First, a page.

I can't agree with you on retail brands however. The week posted a rant about The Eagles and their exclusive deal with WalMart and my comments argue strongly that retail branding can be very strong. Here is the link:

David J. Montgomery

I've been saying for a couple of years now that James Patterson should start an imprint and release a Patterson-like book every month. He's practically doing this now with his current releases, but the concept could certainly be expanded. There appears to be a huge potential market there.

Zack Weinberg

Regarding Radiohead, the question I'd like answered is, did the band make more money on "In Rainbows" than they would have made on the same album distributed via a normal record contract? This might be hard to answer - maybe they didn't make as much as they'd have made if they had sold at retail as many copies as were downloaded, but I bet more copies were downloaded than would have sold at retail, so.

Regarding book publishing, there's got to be some role for professional editors in whatever model shakes out. I've given up altogether on authors when it became evident that they weren't getting the editorial assistance they needed.

Frederick Glaysher

Why shouldn't the author cut out all of your 2 - 10 criteria, contracting when needed? THAT is the future.... It's here, now.

A POD "printer," i.e., Lightning Source, provides worldwide
distribution of an impeccable product, right now. What's lacking? I would argue mature and competent online book blog reviewing, free of the pressures of the traditional controlling relationships to the publishers themselves, though the reviewing dynamics are beginning to change, beyond the still too often unsophisticated snippets.

Given the high cost *charged* per copy by Lightning Source,
the traditional 55% discount needs readjusting, but mutually
agreeable figures ought to be feasible. At the moment, in my
view LSI is attempting to acquire the lion's portion: 88%, not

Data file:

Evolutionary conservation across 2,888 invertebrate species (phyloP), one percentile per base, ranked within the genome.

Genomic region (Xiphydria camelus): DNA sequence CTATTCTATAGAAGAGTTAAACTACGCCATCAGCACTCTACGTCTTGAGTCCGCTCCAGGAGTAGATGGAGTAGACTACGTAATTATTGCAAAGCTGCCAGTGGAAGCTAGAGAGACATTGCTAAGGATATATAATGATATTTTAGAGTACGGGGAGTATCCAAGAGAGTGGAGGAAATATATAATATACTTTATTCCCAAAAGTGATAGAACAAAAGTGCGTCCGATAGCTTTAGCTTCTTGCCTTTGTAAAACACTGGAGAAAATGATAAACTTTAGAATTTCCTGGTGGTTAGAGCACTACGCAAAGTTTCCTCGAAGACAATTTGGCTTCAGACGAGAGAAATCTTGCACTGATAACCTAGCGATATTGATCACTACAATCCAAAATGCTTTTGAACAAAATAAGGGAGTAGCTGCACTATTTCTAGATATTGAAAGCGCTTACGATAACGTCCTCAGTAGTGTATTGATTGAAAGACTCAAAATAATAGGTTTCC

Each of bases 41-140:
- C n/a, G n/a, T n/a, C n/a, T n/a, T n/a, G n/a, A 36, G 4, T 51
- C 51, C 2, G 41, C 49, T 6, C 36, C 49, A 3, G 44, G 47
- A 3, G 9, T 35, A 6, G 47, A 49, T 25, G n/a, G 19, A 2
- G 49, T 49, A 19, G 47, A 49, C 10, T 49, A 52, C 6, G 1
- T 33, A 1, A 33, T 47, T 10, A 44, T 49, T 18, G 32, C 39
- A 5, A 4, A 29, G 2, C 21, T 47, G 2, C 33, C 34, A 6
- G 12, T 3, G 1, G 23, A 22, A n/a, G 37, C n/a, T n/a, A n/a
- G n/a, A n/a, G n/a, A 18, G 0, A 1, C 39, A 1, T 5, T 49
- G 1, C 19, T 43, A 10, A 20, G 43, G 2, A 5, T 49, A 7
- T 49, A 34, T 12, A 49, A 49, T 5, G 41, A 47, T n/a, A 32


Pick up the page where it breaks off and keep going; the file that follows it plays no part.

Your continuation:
a workable formula that is in its own long term interest with authors, who are also too liable to the impluses of excessive greed.


See also my comments on the Grumpy Old Bookman (at the bottom):

And what's traditional in the new:

Frederick Glaysher

Walter Lewis

What an interesting article. One thing that occurred to me is that flat distribution would lessen the prestige of authors who are not yet a “brand”. For example, I have purchased books via Amazon which I later realized were self-published. Generally these books (at least the fiction titles) lacked the polish and general quality of a major-house offering. As an avid reader I am often short of titles, and will take a chance on a book that sounds interesting, only to find poor plotting, editing and overall lack of professional presence. This is not limited to self-published titles, I often find errors and inconsistencies in mainstream works. However it is far more prevalent in the self or independent publishers.

With the playing field leveled and distribution no longer the obstacle to entry, will we see more substandard titles? Does the publisher provide a service of weeding out those without sufficiently developed craft?

Writers are among the most respected professionals today, albeit most often less visible than other artists. By any standard the publication of a novel is quite an accomplishment, whereas writing online is considered less prestigious (regardless of the quality). What does that mean for writers? Will finding quality work become a greater challenge as the POD becomes a reality.